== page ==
Sharpness: The new Sony showed a very good performance in our resolution tests. The camera gained a maximum of 4397 lines per picture height compared to the nominal resolution of the sensor of 4912 lines per picture height. (Note: Our testers had the impression that the new lens system is the bottleneck of the system and that resolution results would have been even higher when using one of the new Zeiss lenses for E-mount and full-frame sensor systems.)

Nevertheless, the images display a lot of details. The JPEGs had a little softer look due to standard image settings of the camera. The photographer can enhance the “crispness” by using Raw images and a little higher sharpness setting in the converter software. Despite this observation, details like the figures on the ruler in our standard test box shot and the fine structures in the portrait shot are clearly visible as is the differentiation of all colors. Even the red nuances of the model’s T-shirt or the red color of the spools in the test box shot look very clear.

The test box shot (P mode, with P shift to f/8 for deeper depth of field) is slightly underexposed. Colors look good, while the gray background has only a minor shift into the yellow direction.

Noise: The luminance noise results of the A7R are excellent. The camera keeps luminance noise on a very low level. Even at the highest ISO settings the luminance noise factor is way below 1.0 percent. Only part of this comes from an intense anti-noise filtering. The noise filtering reduces color noise very efficiently but also causes the typical “anti-noise filtering look” in images taken at ISO 6400 and above. In the highest ISOs the details in the images are smoothed and reduced.

The dynamic range results are good: the maximum of 10.8 f/stops isn’t a world record, but the camera keeps that level high (above 10 f/stops) in ISO speeds between 1000 and 3200, which is very good.

The automatic white balance system of the Sony A7R did a good job. The color test chart was reproduced with neutral colors, with only the brightest gray pattern (white and very light black) showing a shift into the green area. The camera created very natural colors with an average saturation of 104.7 percent.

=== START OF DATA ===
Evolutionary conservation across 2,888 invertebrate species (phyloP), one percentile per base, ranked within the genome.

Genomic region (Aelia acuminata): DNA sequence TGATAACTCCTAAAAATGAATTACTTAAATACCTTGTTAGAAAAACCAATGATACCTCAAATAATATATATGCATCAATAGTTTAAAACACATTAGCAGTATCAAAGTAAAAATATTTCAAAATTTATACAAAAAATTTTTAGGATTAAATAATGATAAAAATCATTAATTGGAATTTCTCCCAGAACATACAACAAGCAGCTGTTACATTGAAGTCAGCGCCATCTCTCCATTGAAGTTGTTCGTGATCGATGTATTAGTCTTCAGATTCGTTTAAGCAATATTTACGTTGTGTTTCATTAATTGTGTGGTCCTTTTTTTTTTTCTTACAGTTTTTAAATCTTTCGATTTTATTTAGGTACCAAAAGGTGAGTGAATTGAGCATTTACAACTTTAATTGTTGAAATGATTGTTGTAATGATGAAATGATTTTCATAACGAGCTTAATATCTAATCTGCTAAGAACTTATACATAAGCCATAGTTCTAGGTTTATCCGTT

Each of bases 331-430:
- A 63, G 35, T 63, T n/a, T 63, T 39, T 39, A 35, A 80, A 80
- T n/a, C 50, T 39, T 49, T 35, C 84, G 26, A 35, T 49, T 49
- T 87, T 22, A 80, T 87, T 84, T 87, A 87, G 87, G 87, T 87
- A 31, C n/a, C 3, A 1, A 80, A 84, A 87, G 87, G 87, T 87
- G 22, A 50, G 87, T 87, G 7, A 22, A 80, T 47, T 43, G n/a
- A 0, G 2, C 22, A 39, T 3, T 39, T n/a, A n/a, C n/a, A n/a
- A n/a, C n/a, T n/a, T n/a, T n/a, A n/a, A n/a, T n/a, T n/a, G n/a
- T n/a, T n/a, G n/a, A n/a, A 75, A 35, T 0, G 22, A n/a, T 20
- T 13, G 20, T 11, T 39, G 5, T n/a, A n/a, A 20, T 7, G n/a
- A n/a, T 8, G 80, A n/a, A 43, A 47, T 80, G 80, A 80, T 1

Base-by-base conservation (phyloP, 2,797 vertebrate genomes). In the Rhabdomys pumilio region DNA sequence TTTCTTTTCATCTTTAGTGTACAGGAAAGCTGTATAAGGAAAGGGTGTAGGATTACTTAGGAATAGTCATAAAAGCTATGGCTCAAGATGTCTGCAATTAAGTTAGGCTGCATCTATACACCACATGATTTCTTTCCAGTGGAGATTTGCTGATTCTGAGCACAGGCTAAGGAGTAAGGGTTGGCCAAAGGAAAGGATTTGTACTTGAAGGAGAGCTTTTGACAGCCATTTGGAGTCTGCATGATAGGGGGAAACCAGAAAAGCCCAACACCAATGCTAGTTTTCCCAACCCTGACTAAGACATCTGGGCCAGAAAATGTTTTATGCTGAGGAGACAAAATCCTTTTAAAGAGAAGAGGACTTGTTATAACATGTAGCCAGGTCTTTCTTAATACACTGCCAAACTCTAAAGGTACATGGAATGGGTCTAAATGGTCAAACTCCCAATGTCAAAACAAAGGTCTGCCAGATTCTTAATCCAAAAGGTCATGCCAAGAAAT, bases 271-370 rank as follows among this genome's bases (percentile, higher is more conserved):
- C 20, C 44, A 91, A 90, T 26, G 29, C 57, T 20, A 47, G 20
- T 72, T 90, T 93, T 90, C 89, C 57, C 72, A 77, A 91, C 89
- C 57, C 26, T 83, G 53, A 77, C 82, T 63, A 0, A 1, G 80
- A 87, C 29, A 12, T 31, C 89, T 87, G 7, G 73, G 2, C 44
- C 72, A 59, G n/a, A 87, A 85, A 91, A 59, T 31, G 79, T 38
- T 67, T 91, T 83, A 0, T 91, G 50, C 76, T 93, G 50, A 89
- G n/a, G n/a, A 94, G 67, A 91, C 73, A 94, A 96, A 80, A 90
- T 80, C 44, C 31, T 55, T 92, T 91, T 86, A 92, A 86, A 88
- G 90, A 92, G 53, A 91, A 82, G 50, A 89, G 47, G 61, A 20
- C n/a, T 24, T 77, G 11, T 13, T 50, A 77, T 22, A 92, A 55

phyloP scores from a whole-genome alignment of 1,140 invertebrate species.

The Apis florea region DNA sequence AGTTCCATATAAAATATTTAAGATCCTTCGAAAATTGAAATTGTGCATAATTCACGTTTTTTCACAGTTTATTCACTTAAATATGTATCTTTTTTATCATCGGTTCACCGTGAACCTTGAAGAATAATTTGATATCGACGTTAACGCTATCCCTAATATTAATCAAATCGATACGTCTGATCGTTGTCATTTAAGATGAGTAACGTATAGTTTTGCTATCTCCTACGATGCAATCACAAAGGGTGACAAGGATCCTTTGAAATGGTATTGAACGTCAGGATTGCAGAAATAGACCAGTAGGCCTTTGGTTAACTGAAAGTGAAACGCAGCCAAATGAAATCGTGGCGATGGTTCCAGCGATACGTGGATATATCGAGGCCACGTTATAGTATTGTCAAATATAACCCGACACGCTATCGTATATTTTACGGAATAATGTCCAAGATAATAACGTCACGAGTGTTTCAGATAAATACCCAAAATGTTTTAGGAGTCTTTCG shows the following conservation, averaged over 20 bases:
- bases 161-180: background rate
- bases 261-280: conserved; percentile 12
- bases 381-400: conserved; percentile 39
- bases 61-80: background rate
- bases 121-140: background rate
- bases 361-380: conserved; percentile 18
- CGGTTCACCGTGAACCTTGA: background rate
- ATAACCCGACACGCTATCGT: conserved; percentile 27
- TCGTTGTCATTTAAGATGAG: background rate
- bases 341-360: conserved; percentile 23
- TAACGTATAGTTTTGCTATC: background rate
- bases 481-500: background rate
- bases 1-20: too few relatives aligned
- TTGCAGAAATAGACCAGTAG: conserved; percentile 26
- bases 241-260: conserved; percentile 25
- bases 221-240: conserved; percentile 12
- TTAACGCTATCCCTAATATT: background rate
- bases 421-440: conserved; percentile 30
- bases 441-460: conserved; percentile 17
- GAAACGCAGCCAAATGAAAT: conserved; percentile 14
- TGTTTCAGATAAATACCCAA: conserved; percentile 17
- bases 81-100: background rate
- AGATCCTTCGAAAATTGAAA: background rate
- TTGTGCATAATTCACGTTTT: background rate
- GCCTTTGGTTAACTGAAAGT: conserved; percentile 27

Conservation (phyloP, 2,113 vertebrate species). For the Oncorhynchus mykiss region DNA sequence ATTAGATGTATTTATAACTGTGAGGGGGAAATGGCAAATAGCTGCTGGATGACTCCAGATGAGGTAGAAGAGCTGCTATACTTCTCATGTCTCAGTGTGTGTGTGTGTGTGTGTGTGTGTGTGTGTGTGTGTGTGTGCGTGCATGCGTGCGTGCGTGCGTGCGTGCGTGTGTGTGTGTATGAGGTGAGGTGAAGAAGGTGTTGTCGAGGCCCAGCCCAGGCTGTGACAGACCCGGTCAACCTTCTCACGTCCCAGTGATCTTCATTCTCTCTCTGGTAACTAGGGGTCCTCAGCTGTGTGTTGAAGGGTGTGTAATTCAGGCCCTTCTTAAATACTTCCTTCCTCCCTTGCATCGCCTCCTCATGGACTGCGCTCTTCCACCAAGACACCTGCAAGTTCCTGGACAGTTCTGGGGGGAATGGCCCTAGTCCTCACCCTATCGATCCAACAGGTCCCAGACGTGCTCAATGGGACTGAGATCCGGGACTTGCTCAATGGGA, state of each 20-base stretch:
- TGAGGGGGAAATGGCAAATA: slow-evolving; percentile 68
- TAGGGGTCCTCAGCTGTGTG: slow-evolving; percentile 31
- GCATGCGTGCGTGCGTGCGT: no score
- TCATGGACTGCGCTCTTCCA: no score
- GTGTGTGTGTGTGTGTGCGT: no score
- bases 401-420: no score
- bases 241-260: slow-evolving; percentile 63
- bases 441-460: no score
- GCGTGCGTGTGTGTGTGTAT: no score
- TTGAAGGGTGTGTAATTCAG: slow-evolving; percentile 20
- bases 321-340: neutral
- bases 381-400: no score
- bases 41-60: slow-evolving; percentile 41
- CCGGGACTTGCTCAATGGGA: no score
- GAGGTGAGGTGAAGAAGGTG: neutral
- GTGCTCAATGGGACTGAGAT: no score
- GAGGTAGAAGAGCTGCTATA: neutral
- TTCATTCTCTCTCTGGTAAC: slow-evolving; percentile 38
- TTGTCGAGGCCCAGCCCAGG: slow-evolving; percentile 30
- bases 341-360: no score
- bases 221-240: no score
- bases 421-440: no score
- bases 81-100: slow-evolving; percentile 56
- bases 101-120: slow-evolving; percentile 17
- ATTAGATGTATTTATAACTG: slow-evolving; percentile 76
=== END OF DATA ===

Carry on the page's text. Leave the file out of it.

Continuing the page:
Comments On Video Formats
The camera can record Full HD mode with 1920x1080 pixels and 60 frames per second in progressive mode. It offers numerous movie modes with different frame and data rates. It is possible to use NTSC frame rates between 29.97 frames per second and 60 frames per second or PAL frame rates with 25 and 50 frames per second.

The different frame and data rate modes allow the user to set up the camera for the best image/video quality or to use space-saving video modes. The camera uses an MP4/H.264 compression and records its videos in standard AVCHD mode, which makes it easy to edit the clips in all standard video editing software.

The camera offers an HDMI interface for video presentation on HDTVs. The camera also offers a microphone port (3.5mm jack) for better sound recording and even an interface for a headphone. This allows the user to control the sound recording quality and sound level.

The camera allows the user to shoot video in all manual exposure modes. The user can choose P, S, A, and M mode and manually change the ISO speed setting. Video recording can be started at any time because the camera has an additional video record button on its right-hand side. It also offers a special video mode, activated by the mode dial on the top.

The Sony A7R doesn’t use an integrated image stabilizer system. Just like the NEX cameras it depends on additional image stabilizers in the lens systems. We used the new FE 28-70mm f/3.5-5.6 OSS during the video tests. Its stabilizer (“OSS”) worked well in photo mode and in video mode.

The videos from the Sony A7R showed very exact and realistic colors. Only the 100 percent cyan of the test chart is a bit desaturated.

Comments On Video Quality
The videos from the Sony A7R showed very exact and realistic colors. Only the 100 percent cyan of the test chart is a bit desaturated. The color characteristics match the color reproduction in photo mode: skin tones are reproduced nearly perfectly; only the brighter skin tones have a slightly higher magenta rate. The automatic white balance system works fine but shows a slight tendency toward the yellow and green direction, just as it does in photo mode.

The Sony reproduced the ISO 12.233 chart with 751 lines per picture height, which is an average result for D-SLRs but far below the superb results of the Panasonic GX7, for example. The Sony creates a slightly soft video look, perhaps to prevent the appearance of moiré effects. While other Sony cameras have a small problem with aliasing and moiré effects, there are nearly no issues noticeable in the video clips shot with the A7R.


+ First CSC system with full-frame sensor
+ Small and light but robust body
+ Easy handling, “traditional”camera and handling concept
+ Electronic viewfinder with very high resolution makes manual focusing easy
+ WLAN system including NFC for easy connection between camera and smartphone

- Swivel monitor can only be flipped up- and downward
- Burst mode with up to 4 frames per second only in S mode
- No built-in flash system

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The Sony Alpha A7R has a list price of $2299.99. For more information, visit

Lab results and test images by BetterNet, our TIPA-affiliated testing lab. Edited by George Schaub.